In his column Bantick grieves for this rich, elite cultural history we have but which – tragically – has been all but abandoned in schools; he despairs that light and fluffy Young Adult novels have replaced the classics, that our society is bereft of depth and understanding because we somehow allowed Leonard Cohen to be popular at the expense of Mahler. He seems to suggest that it must be restored to this environment, that curriculum alone can save us from a cultural wasteland.
I’m not really interested in a debate over What is Art? That has been going on since art and culture happened. Depending on what political and sociological perspective you take you could arrive at any sort of conclusion about what ought to be valued by a society. I think any society has an obligation to encourage thoughtful expression from all of it’s citizens, just has I think that all citizens are obliged to develop critical skills to interpret the meaning rich world around them. Part of what I believe very firmly about art and culture is expressed very well by Amanda Palmer in a brief ukulele reflection on the music industry, which I shall post just below this paragraph. On the issue of swallowing whole any old piece of narcissistic garbage from someone with a pulpit (/column in the Sydney Morning Herald??), yes, I actually agree with Bantick that it is dangerous. A much better move is to instil the value of reflection and interpretation in all and allow them to make up their own mind.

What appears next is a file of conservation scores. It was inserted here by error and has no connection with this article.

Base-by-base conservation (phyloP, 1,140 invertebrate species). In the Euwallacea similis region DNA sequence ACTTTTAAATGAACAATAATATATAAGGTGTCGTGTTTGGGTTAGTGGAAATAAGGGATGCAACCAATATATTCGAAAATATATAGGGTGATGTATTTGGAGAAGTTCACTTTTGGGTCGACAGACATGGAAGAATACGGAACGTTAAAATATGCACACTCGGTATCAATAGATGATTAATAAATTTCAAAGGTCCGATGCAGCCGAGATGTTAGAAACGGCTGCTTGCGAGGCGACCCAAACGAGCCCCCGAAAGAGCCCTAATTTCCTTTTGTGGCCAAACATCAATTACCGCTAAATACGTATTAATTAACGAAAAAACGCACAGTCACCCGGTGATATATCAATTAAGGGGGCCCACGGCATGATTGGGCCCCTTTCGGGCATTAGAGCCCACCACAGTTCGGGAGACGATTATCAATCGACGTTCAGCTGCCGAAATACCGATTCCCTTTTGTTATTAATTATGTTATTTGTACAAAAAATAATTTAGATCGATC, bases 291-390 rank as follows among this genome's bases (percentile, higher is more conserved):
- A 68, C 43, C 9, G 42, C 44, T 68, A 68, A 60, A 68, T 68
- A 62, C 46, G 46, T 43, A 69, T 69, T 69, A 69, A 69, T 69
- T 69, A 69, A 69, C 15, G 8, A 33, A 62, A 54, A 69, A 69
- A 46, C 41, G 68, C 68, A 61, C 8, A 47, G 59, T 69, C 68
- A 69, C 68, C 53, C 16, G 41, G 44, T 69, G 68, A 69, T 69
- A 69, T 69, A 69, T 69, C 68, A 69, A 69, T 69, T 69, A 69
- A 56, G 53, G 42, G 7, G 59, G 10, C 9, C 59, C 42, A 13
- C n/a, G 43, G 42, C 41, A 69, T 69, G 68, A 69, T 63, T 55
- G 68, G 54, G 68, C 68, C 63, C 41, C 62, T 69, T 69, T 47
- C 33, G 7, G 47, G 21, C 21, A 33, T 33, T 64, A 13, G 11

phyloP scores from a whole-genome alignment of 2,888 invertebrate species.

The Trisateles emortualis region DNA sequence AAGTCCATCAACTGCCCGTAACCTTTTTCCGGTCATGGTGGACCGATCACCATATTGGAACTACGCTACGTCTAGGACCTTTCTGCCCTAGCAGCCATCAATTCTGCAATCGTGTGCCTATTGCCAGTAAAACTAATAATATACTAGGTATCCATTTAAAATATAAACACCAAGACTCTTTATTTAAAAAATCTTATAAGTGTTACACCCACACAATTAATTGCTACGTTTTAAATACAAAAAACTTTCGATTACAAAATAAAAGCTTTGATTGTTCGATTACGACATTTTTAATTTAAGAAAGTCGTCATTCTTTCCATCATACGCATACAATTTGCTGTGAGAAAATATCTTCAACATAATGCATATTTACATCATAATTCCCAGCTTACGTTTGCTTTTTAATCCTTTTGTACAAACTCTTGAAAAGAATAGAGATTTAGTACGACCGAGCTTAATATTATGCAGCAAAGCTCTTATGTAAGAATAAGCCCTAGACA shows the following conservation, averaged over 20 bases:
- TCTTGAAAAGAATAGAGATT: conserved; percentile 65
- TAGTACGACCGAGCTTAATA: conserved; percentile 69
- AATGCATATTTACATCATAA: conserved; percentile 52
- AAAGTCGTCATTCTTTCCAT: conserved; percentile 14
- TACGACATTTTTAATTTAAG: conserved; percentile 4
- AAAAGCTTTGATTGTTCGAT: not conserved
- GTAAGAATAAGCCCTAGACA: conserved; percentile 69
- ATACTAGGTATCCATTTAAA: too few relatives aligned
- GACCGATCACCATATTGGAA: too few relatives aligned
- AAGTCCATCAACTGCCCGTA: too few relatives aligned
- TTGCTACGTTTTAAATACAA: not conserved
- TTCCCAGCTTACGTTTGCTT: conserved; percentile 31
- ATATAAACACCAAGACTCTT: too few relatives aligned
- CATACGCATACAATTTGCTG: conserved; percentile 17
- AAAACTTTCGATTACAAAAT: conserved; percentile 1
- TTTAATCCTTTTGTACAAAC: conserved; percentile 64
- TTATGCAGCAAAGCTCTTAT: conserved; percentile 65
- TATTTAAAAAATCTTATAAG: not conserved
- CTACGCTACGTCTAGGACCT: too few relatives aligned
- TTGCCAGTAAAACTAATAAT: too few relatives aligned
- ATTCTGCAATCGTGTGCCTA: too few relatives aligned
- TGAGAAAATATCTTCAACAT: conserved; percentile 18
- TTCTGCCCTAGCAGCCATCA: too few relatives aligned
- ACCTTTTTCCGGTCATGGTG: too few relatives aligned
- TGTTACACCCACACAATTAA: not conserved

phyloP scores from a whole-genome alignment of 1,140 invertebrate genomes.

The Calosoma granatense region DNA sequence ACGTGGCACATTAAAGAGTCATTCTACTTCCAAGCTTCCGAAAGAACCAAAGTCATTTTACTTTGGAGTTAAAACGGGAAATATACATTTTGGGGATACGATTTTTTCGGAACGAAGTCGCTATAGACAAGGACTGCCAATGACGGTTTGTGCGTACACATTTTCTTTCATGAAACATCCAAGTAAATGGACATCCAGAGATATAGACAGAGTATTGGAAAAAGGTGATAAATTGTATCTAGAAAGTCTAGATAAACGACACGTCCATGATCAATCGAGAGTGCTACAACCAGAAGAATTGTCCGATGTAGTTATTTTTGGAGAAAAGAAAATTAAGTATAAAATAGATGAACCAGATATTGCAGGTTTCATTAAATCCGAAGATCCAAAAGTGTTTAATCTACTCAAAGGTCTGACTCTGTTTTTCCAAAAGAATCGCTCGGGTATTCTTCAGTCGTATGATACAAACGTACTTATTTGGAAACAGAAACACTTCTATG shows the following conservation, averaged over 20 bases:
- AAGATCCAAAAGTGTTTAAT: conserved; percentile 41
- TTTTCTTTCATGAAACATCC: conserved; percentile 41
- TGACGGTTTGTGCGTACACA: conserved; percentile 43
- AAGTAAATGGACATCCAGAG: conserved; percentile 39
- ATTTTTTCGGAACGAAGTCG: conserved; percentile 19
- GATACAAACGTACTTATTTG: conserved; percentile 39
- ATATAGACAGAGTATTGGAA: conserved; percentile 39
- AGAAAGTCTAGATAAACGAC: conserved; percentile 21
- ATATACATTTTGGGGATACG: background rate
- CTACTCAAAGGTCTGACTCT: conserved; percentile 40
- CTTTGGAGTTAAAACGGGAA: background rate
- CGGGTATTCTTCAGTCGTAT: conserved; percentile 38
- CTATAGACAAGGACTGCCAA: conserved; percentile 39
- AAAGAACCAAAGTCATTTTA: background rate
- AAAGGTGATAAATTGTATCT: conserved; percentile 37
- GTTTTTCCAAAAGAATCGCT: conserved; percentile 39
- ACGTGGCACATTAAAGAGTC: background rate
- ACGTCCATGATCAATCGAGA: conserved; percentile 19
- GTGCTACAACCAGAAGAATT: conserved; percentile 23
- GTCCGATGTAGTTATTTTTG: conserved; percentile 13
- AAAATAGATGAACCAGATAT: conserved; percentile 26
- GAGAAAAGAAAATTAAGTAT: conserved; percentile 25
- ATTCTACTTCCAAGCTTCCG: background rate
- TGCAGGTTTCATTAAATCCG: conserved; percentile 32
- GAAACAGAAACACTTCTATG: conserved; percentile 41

Like Bantick, I am also a teacher, but in a quite different setting (public school, rural NSW). It would not be culturally or morally appropriate to walk into my school and present Jane Eyre and Mahler as some sort of benchmark and say “attain this or else”. When I walk into my English literature classroom with my students, some of whom are very exciting academic prospects, and some of whom struggle to write anything much more complicated than two or three sentences about the weekend football, I am trying to share with them one powerful idea. That everything we encounter says something about the world we live in, or the world that it is created in. That it is our job to think about what this is, and ask questions about it. That it is our job to try and remember this for next time we look at a new text and compare it across time, across history, across cultures. And I guarantee you that I have never been more proud of a student than when one of the girls in my Year 9 class who stuck with Romeo and Juliet long enough to realise that she understood the idea of conflict between two families and forbidden love between two teenagers because she’d seen it in a Home and Away story arc. And did I have a single problem with her engagement with Shakepseare after that? No.